I’m a bit worried about the start of next-gen. It’s not that I don’t have faith in the hardware or the eventual quality of the games. I’m fully prepared for the underwhelming first year, of course. That always happens. But I know that things will pick up.
No, what I’m worried about is next-gen’s momentum out of the blocks. The PS4 and the Xbone will sell out at launch. They’re bound to. But what about after that? When the weary and broken-bodied Grand High Nerds have slunk away from their midnight launches, heads aswirl with giddy excitement and mugging paranoia; when the mainstream media have packed up their cameras and trundled off to cover some other human interest side-show distraction; when the PS4 and Xbox One are sitting on shelves, in the cold glare of day, to be poked at and sniffed by the undiscerning, uneducated masses of The General Public, what then?
I’m not sure they’re immediately going to take off.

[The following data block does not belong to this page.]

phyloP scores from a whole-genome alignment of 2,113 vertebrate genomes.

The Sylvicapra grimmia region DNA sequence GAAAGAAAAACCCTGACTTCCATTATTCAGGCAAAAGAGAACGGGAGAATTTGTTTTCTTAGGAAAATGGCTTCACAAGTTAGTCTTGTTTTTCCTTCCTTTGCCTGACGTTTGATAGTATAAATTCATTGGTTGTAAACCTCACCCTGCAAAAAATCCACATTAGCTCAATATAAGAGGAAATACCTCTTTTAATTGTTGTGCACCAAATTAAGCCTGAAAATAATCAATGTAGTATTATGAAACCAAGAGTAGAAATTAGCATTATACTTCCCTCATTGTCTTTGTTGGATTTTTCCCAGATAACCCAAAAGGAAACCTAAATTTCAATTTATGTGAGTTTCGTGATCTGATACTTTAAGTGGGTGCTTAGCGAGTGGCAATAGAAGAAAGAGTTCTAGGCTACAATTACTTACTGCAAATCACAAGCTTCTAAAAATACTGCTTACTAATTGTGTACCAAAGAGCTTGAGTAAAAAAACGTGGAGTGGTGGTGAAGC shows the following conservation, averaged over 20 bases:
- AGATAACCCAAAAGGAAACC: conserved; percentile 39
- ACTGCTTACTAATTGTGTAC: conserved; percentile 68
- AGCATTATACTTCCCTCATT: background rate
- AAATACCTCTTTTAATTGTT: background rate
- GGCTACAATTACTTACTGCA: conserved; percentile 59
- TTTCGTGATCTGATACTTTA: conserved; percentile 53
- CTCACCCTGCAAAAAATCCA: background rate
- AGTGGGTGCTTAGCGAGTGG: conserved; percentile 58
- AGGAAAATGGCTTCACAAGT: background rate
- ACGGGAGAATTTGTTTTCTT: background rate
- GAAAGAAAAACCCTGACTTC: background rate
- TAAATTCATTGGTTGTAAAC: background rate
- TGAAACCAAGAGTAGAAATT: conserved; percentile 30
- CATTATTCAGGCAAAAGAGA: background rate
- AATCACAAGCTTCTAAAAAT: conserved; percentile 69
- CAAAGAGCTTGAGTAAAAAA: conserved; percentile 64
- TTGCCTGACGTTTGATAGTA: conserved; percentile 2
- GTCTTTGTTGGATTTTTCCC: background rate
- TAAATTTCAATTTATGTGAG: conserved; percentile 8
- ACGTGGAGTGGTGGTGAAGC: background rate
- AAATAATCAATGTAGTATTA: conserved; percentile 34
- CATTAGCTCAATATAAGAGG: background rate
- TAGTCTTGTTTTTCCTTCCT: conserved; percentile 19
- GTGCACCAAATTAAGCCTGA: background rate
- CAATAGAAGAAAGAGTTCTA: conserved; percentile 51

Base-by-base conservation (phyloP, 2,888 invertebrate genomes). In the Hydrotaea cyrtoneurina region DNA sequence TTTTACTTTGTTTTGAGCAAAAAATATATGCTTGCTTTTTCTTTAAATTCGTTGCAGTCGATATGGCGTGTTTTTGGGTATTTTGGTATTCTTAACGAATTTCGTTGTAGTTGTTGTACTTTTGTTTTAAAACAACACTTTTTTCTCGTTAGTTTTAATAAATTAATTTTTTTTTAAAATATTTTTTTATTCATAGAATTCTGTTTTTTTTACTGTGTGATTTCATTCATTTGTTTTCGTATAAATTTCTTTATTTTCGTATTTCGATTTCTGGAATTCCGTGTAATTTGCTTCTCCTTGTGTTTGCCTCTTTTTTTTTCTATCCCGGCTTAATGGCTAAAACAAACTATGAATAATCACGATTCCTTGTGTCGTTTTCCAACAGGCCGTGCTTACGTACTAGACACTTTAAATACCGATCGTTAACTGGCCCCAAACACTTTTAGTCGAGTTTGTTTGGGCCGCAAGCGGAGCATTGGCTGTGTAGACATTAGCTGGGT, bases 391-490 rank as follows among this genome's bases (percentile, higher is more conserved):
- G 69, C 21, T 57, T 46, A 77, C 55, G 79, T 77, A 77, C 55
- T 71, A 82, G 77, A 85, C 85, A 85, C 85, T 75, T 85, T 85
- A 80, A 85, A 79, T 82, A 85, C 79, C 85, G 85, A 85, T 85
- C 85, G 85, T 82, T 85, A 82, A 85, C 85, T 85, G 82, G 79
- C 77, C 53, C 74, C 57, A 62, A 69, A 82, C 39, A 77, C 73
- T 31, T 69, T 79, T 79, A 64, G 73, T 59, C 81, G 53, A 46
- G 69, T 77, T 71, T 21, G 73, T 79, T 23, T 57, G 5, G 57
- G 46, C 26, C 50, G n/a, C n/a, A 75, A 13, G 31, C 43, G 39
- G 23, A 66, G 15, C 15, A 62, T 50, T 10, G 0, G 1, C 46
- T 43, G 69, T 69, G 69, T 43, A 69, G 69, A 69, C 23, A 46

Now I’m not saying that we’re looking at a console market crash here. Nor am I predicting some hideous next-gen non-start, with Sony and Microsoft hitting the accelerator only to hear the soul crushing wind-down of a broken engine like Anakin at the start of the Pod Race (a drunken Miyamoto feverishly flicking his fingers from the stands, yelling “Welcome to my world, dickheads!”). But I do think that once the more enthused enthusiast’s have ensconced box beneath TV, it might take a little while for Jimmy and Jane Mainstream to be convinced. And ironically, the current high quality of games is the reason.
Anyone who’s ever owned a console through its full life-cycle knows that game quality always follows a long-term upward curve, with both graphical clout and design flair becoming more impressive as the years go on. The hardcore gamer understands that a new-gen console is an investment rather than an instant gratification purchase. But thinking about the mainstream gamer, and the kind of games that he or she is traditionally drawn to, I can’t help but feel that this generational transition might be a little underwhelming. It all comes down to the unique amount of cross-generational games we’ll have kicking around this time. And one or two of those games in particular.